While the tsunami was directly responsible for most of the damage, a more fundamental explanation of the situation in the islands lies in the earthquake that caused the tsunami. While the tectonic movements triggered by the earthquake catalysed the tsunami, they also caused a huge and permanent shift in the lay of the Andaman and Nicobar Islands. Preliminary assessments by Dr. Roger Bilham of the University of Colorado (http://cires.colorado.edu/%7ebilham/IndonesiAndaman2004_files/AndamanSRL4Mar.htm) showed that the Andaman Islands experienced an average permanent uplift of one to two metres while there was a subsidence of up to four meters in parts of the Nicobar group of islands. In a paper titled “Partial and Complete Rupture of the Indo-Andaman plate boundary” published in June 2005, Bilham and his co-authors point out that the tide gauge at Port Blair recorded an initial rise of sea level about 38 minutes after local shaking commenced on the day of the disaster. A 2005 report by the Geological Survey of India quoting eyewitness accounts indicated similarly, that the main shocks were felt in Port Blair around 0635 hrs local time on December 26, 2004. While the first influx of sea waves was noticed 15-20 minutes later, it was about two hours after the main shock (0830 hrs local time) that a third wave hit the shores with a velocity that caught citizens unaware. Other reports ( http://www.asce.org/files/pdf/tsunami/3-7.pdf ) indicate that the first wave of the tsunami in Port Blair came about 50 minutes after the initial earthquake. Three more waves with a gap of 30-35 minutes between each other are reported to have followed.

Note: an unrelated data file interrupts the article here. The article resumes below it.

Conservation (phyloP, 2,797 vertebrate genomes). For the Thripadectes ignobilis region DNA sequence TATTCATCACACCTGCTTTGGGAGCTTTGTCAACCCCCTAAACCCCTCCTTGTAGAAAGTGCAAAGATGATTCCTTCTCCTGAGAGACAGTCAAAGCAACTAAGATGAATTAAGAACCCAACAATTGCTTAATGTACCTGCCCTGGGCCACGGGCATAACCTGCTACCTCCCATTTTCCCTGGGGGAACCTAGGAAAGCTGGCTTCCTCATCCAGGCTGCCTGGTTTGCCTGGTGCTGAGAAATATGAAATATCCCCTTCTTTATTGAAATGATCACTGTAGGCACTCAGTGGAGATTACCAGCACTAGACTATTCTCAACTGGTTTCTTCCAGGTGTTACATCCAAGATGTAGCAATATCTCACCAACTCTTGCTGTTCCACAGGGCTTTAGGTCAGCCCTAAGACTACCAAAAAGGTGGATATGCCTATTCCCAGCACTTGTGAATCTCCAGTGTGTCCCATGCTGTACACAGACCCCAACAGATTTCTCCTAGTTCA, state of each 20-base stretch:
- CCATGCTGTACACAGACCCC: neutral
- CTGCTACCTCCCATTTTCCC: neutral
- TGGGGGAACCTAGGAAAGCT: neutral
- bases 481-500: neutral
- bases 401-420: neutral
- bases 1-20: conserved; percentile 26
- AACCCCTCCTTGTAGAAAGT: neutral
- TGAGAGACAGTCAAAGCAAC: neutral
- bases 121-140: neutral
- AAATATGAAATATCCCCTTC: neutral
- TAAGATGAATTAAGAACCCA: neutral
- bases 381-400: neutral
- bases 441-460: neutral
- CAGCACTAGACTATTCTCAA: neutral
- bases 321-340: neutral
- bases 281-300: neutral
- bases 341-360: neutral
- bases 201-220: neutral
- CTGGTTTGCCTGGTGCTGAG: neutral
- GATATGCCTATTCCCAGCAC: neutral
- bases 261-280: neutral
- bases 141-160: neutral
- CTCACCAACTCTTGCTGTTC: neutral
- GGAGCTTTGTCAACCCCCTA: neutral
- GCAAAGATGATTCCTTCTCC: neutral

While this sequence of events has not been corroborated from developments on other islands here, it can be assumed that the pattern everywhere was the same and by implication, that the subsidence and uplift of the landmass occurred before the most powerful and damaging of the tsunami waves hit the shores of the Andaman and Nicobar Islands. The Nicobars, though spread over a smaller area and also more thinly populated, suffered much larger damages that the Andamans because of the subsidence that occurred.Ecological changes
Surveys by ecologists and environmental researchers conducted after December 2004 provide supporting evidence. A report by Harry Andrews of the Andaman Nicobar Environment Team pointed out that huge coral reef areas totalling more than 60 sq. km along the western and northern coasts of the Middle and North Andaman Islands have been permanently exposed and destroyed. Studies in the Nicobar group of islands by the Salim Ali Centre for Ornithology and Nature (SACON), supported by the Wildlife Trust of India, revealed that the ecosystems that were badly damaged by the joint impact of the subsidence, the tsunami waves and the permanent ingress of sea water included forests along the coast line — particularly the mangroves and littoral forests. Faunal species that primarily reside in littoral forests like the Nicobari Megapode, the Giant Robber Crab and the Malayan Box Turtle were among those that were the worst hit. A survey in early 2006 by Dr. K. Sivakumar of the Wildlife Institute of India confirmed the findings of SACON. Sivakumar estimated that the post-tsunami population of the Nicobari Megapode was only 30 per cent of what it had been a decade ago.